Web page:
- Be your own boss and work toward starting your own successful business.
Is HVAC a Difficult Job?
Any job can be stressful. HVAC technicians service complex equipment and may be subject to cramped or uncomfortable working conditions. Sufficient experience and tools can help mitigate some of these concerns. What’s more, paid training and a steady supply of work help both installers and technicians avoid some of the most common reasons for work-related stress.
Is HVAC Hard on Your Body?
Moving heavy items and performing repetitive motions are a couple of ways the HVAC industry can be physically demanding. Reaching difficult-to-access equipment can be strenuous. HVAC projects are often physical, and you may benefit from a healthy diet and exercise regimen to remain as healthy as possible.
Are HVAC Careers at Risk Because of a Recession?
While a recession can affect any industry, HVAC is especially reliable due to the widespread use of heating and cooling equipment. Repairs and installation will always be required, which means apprentices and master technicians alike can often find work in many different cities.
Is HVAC a Good Career for the Future?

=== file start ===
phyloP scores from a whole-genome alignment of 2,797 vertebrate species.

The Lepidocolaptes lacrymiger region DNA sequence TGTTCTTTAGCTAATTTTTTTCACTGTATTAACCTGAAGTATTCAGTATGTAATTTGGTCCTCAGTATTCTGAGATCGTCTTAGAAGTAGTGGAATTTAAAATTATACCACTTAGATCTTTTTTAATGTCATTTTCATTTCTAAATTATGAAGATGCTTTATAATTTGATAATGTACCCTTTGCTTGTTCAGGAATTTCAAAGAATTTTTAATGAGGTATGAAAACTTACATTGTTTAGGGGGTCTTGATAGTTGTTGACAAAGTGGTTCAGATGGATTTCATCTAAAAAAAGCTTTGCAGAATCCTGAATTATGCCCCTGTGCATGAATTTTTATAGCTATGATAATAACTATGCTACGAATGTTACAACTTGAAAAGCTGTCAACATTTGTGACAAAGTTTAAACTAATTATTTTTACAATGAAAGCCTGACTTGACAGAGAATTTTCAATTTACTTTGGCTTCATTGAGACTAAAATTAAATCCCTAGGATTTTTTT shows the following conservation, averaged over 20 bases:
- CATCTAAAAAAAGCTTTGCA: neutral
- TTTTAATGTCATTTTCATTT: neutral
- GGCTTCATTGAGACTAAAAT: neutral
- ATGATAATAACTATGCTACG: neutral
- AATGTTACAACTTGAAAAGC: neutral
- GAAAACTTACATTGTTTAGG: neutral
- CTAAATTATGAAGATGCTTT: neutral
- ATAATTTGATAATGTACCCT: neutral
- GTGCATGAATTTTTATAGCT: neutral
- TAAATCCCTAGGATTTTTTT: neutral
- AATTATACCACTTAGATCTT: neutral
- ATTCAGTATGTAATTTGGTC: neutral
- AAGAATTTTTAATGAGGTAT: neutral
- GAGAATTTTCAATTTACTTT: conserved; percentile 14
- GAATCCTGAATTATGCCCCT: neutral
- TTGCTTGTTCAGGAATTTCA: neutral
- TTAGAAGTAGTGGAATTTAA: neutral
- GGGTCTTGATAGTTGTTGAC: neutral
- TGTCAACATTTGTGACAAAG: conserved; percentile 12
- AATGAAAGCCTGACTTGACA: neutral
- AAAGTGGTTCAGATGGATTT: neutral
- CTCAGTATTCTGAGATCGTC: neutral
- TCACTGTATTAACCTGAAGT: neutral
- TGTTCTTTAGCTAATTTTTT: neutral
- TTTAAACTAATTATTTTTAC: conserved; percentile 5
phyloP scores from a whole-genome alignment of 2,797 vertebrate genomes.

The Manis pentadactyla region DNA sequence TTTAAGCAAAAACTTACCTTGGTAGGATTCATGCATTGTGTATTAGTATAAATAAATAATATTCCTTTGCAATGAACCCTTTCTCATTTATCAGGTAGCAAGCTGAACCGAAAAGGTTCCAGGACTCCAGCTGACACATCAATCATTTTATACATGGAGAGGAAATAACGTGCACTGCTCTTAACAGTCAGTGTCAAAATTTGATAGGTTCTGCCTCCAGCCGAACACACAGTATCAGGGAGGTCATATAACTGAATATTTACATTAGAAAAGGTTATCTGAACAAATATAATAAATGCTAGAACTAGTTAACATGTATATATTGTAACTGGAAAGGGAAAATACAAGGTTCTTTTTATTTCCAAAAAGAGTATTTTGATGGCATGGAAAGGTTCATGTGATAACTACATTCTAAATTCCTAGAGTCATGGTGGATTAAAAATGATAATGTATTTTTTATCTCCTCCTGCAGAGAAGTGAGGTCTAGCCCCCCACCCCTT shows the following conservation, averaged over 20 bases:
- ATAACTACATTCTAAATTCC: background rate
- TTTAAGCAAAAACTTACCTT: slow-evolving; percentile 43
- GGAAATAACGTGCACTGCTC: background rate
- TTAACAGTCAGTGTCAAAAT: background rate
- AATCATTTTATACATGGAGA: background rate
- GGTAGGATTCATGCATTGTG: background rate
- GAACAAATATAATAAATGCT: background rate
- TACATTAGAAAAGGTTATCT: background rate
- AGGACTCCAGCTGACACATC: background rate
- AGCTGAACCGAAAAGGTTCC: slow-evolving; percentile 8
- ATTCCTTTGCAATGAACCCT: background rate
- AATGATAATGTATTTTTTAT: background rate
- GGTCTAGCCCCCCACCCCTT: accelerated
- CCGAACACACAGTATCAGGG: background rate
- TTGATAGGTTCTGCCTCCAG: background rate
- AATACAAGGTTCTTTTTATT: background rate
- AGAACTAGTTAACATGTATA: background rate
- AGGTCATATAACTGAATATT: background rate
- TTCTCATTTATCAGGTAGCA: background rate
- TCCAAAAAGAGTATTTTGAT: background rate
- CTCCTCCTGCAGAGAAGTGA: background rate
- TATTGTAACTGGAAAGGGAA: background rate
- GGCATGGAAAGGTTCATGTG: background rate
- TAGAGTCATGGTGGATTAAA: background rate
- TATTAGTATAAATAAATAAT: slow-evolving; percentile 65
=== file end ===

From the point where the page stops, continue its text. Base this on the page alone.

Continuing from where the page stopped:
As climate control technology continues to evolve, technicians and installers will become even more important. Newer models of heating and cooling systems use less energy or produce it from renewable sources such as solar and wind. Greener HVAC equipment will continue to grow in popularity, as will the need for certified HVAC technicians.
How to Become an HVAC Technician
To learn everything you need to become an HVAC technician, you’ll need a high school diploma or GED as well as specialized training. Other, more specialty (and higher paying) HVAC careers are dependent on additional education or certifications.
Earn certifications by taking classes at a community college or trade school. The time it takes to become an HVAC technician may fluctuate depending on the specific program, which generally lasts between six months to two years. Your employer might also require NATE certification. This refers to North American Technician Excellence, this industry-leading accreditation expands your technical knowledge to maximize your capabilities.